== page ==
Wednesday, March 2, 2016

When people talk, listen completely. Most people never listen.

On Sunday, the movie "Spotlight" won for Best Picture at the Oscars. "Spotlight" was one of the few movies that was nominated this year that I actually saw, and it was so good. Yes, it's about a very important issue that came to light a few years ago, and that's important to talk about. But what I loved most about the movie is that it was about journalism.

Here at the University of Iowa, I am studying Journalism and Mass Communication. I decided to go into journalism because I have always loved to read and write. One of my favorite high school English teachers told me that good readers study English, and good writers study Journalism. I knew I wanted to write, so I followed the latter path (though I am also minoring in English).

When I decided to pursue journalism, I didn't really realize just how much it really suits me. I didn't realize until after about a year of studying journalism that it's right for me for another very important reason: I love to listen. And I'm good at it.

Listening is very important as a journalist. You always have to be listening, even when you're not interviewing someone. You have to listen to your surroundings, even eavesdrop on conversations. You have to be aware.

I think I'm really good at interviewing people, especially because I'm good at listening. But I also just like to learn more about people. I love to ask them about themselves. I could just sit for hours and listen to someone talk without ever jumping in and talking myself. Partly, it's because I'm more reserved and don't usually like to talk about myself. But I also just love to listen.

I like to hear people's stories and translate them into articles of my own. I like weaving the stories of different people together, finding an angle that unites them all.

And I think that's why I'm better at journalistic writing than I am at creative writing. I like hearing and telling real stories. I'm not good at coming up with my own, and when I do, they're usually based heavily on stories I've heard from other people.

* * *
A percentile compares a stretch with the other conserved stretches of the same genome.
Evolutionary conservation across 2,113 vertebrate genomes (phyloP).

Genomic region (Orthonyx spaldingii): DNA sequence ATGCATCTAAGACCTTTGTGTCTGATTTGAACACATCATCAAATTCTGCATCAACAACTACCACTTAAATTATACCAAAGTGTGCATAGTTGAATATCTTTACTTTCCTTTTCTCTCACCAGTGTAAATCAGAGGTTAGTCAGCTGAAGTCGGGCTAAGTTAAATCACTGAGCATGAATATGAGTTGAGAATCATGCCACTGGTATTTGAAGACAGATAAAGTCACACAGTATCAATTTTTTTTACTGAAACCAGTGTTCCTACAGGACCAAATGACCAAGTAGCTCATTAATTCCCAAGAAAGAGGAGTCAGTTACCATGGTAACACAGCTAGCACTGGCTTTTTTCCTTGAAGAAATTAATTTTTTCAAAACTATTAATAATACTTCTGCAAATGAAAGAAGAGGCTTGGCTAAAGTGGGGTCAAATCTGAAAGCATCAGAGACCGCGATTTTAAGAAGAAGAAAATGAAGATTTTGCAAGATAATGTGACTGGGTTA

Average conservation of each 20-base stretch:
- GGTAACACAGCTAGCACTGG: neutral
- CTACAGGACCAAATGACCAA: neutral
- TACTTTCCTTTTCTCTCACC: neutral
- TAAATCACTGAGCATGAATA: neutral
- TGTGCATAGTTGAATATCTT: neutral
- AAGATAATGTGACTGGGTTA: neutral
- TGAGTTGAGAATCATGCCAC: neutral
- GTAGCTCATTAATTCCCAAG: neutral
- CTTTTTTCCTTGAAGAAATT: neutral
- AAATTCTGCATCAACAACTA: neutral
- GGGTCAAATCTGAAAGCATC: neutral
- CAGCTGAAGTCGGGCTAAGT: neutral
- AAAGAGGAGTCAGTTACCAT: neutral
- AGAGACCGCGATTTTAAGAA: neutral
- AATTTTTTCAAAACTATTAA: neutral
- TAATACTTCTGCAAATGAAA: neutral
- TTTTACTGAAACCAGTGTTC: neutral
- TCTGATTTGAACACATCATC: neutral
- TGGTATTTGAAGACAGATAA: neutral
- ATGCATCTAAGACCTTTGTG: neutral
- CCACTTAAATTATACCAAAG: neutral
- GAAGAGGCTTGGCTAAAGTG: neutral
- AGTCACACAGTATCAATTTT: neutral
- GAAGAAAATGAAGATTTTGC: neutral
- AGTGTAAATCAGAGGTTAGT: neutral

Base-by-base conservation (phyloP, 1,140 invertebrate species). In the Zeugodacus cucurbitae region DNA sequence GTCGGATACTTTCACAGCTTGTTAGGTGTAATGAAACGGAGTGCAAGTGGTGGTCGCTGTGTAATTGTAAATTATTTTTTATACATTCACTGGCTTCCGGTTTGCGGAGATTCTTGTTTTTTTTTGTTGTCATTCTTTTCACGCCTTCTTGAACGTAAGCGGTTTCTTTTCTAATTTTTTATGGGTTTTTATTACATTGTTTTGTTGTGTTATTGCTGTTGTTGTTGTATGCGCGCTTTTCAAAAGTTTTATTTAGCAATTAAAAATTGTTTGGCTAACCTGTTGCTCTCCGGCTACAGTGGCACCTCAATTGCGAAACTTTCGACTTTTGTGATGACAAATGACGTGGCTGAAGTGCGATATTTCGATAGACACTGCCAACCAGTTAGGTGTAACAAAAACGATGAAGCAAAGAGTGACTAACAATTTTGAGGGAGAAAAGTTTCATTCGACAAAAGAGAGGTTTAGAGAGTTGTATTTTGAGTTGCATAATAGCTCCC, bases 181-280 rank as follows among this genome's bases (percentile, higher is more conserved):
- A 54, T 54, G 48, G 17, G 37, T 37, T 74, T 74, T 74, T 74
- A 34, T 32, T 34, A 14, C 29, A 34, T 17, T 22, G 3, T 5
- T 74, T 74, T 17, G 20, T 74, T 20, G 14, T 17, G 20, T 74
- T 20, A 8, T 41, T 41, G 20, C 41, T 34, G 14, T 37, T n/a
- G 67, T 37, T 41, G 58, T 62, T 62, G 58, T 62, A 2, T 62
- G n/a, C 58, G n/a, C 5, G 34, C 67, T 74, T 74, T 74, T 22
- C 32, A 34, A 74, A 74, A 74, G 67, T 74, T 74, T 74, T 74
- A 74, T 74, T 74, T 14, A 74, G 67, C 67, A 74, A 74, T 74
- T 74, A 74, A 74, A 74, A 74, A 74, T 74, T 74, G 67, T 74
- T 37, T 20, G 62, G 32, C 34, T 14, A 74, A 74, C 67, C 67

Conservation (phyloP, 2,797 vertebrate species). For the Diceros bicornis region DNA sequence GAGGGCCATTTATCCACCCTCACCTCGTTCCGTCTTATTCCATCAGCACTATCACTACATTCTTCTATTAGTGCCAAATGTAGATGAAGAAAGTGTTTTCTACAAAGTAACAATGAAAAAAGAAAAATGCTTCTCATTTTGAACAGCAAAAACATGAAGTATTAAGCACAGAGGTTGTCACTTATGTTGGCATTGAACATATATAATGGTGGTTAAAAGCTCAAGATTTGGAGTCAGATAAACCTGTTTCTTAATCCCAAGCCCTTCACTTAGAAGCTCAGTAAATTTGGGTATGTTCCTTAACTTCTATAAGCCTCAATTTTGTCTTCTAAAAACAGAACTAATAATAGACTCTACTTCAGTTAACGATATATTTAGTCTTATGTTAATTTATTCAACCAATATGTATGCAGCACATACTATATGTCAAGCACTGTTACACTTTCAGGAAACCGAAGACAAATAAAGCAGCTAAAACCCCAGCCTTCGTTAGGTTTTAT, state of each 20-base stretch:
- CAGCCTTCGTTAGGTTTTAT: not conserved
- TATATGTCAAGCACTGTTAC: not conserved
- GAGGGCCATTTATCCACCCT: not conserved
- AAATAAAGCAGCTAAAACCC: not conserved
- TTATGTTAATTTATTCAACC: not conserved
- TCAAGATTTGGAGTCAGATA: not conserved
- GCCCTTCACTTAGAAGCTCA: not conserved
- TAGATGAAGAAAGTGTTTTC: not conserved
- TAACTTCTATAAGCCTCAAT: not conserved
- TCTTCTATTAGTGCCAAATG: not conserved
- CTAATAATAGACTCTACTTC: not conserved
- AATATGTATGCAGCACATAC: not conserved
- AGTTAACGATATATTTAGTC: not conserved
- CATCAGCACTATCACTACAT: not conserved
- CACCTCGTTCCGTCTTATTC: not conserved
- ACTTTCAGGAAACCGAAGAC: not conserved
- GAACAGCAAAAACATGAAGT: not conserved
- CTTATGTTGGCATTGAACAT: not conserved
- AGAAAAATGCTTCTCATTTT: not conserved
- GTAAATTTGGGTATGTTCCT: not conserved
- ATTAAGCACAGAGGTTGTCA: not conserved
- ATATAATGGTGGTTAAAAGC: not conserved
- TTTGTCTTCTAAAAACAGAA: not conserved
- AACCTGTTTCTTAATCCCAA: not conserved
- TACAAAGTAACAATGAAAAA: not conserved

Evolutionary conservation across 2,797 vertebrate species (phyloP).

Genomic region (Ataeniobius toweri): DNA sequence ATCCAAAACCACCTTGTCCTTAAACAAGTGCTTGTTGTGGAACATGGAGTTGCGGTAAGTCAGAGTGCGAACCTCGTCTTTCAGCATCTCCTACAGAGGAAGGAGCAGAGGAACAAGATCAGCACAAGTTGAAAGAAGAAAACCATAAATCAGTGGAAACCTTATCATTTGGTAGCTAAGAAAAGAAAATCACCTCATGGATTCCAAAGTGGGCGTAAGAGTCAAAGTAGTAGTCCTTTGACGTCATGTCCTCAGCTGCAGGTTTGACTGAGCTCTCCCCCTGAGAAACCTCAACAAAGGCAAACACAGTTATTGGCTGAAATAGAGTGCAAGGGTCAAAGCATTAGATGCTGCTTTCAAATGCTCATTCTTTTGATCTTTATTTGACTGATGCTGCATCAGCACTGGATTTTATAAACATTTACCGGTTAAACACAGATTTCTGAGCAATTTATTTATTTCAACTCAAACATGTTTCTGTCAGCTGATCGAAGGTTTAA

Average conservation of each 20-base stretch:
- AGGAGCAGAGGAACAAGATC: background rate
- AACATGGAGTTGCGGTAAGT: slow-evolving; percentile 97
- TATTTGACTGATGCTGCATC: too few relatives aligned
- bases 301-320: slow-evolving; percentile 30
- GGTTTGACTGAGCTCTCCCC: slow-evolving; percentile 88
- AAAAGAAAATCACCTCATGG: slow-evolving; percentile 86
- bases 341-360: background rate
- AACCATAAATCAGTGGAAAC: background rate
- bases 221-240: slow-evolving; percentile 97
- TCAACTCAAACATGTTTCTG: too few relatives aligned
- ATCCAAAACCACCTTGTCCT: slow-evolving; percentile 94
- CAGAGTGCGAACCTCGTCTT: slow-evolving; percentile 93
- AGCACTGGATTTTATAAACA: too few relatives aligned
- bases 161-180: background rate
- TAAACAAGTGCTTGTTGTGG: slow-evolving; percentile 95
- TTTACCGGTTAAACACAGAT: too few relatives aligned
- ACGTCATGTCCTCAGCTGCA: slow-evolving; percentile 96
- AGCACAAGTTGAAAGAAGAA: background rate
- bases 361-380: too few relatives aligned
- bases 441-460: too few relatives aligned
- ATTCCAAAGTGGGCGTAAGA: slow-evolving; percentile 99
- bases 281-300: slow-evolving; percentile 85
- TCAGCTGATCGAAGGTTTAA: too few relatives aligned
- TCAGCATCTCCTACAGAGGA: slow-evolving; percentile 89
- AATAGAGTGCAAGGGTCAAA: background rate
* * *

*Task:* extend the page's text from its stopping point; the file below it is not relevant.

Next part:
When I get coffee or lunch with friends, I find myself asking them question after question, intrigued by their lives and experiences.

Sometimes I even forget that I'm in a room with other people. I get so enveloped in listening to other people that I forget that they may be expecting something from me in return, even something as simple as a nod or an "uh-huh." I guess that makes me a wallflower, and I'm okay with that title. I might even be proud of it. I've learned so much about the world by sitting and listening and watching.

I'm getting better at the other part, too. Becoming a better listener has helped me to become a better writer, which has helped me become a better speaker. It's all so connected, which is just so cool to me.

Journalism has taught me a lot about myself, especially when it came to realizing how good I am at listening and how much I enjoy it. I'm excited to see where my degree in Journalism and Mass Communication can take me. I don't know if an investigative unit like The Boston Globe's Spotlight team would be right for me, but I know that wherever I end up, my listening skills will be invaluable.

What have your passions taught you about yourself? I'd love to hear about it!

Lots of love,

Ernest Hemingway, "Across the River and Into the Trees"